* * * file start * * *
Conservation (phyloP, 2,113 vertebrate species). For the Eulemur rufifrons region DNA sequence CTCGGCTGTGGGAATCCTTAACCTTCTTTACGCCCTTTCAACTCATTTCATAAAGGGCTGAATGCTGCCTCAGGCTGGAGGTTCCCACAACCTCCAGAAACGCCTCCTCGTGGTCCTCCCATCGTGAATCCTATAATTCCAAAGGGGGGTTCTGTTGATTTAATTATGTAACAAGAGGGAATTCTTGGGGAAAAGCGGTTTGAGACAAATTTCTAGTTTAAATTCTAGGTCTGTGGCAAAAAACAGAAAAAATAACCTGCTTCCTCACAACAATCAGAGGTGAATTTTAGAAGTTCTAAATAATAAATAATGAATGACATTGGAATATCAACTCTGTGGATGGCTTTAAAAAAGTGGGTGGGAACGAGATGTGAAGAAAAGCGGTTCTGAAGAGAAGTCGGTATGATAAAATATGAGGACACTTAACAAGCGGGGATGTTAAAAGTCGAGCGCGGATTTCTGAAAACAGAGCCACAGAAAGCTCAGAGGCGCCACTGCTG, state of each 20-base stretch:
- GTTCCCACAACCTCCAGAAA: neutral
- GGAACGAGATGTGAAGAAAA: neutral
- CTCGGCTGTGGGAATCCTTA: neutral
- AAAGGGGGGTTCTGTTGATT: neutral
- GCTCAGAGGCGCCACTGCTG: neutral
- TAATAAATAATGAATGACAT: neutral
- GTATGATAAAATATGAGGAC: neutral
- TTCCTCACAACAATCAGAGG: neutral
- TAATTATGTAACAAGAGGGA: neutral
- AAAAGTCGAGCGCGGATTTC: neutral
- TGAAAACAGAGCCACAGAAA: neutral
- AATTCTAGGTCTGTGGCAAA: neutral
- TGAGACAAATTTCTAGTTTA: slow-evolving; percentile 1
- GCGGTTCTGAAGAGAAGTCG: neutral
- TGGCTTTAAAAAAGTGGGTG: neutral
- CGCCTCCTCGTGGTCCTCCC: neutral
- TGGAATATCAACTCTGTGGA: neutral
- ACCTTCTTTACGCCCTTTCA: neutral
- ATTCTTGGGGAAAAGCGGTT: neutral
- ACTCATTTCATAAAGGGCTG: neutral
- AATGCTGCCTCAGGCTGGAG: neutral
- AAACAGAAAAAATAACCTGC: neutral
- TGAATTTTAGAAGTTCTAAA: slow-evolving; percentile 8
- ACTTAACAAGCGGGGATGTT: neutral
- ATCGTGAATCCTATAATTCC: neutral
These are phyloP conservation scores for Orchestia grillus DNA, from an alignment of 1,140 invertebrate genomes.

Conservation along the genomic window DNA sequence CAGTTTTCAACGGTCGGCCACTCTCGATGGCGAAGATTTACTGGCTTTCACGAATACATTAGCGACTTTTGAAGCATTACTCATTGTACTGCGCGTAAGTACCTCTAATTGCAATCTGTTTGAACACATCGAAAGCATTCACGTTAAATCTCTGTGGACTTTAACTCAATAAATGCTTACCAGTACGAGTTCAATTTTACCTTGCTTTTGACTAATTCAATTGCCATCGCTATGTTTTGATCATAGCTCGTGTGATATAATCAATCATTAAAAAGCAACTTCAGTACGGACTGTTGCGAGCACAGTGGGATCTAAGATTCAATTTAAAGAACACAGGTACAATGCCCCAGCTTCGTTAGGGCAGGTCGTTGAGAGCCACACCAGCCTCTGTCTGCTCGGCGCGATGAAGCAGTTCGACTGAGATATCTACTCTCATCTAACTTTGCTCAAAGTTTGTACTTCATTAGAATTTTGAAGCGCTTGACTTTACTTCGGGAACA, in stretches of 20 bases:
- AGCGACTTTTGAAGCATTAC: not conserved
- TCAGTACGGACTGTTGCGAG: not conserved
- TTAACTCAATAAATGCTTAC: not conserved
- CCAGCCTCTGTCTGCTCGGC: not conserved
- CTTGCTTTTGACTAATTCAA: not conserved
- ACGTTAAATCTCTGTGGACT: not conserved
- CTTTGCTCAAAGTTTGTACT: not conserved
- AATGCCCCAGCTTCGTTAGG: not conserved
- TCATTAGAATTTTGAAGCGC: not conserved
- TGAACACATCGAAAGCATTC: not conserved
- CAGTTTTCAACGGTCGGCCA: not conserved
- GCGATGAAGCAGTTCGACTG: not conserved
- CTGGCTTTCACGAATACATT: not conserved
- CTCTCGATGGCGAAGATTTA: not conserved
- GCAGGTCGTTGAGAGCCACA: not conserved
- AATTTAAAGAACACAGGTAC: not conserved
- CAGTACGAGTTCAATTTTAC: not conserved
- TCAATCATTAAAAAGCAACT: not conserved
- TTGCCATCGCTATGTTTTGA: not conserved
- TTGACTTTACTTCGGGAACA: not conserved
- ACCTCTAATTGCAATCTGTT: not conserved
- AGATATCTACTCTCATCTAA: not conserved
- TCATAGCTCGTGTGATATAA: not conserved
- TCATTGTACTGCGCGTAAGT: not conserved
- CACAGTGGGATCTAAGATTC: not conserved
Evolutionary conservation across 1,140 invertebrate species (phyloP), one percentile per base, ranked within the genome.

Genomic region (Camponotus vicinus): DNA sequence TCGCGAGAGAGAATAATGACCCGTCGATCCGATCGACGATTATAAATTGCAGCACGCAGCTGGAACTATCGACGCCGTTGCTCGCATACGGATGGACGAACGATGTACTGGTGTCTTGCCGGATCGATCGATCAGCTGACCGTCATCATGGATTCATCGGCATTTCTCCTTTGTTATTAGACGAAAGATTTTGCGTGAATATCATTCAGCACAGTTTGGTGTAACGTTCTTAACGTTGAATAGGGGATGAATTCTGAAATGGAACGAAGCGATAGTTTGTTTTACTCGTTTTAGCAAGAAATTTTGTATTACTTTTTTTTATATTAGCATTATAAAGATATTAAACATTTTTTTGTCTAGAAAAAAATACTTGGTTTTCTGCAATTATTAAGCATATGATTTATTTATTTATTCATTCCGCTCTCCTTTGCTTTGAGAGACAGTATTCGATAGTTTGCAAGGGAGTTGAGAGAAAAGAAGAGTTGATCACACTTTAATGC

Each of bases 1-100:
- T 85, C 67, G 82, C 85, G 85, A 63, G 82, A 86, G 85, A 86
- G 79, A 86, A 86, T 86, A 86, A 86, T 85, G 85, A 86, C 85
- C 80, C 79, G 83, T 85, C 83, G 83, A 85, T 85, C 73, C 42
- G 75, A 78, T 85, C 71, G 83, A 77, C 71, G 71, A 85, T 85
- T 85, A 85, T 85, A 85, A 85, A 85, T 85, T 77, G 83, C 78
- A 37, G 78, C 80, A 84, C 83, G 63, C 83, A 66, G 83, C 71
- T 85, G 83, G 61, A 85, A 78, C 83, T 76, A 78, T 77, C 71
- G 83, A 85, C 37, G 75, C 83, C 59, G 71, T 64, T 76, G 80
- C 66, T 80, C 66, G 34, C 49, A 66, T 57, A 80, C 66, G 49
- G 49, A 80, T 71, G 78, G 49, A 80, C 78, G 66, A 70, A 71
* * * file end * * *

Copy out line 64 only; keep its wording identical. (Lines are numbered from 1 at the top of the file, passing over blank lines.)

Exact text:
- G 83, A 85, C 37, G 75, C 83, C 59, G 71, T 64, T 76, G 80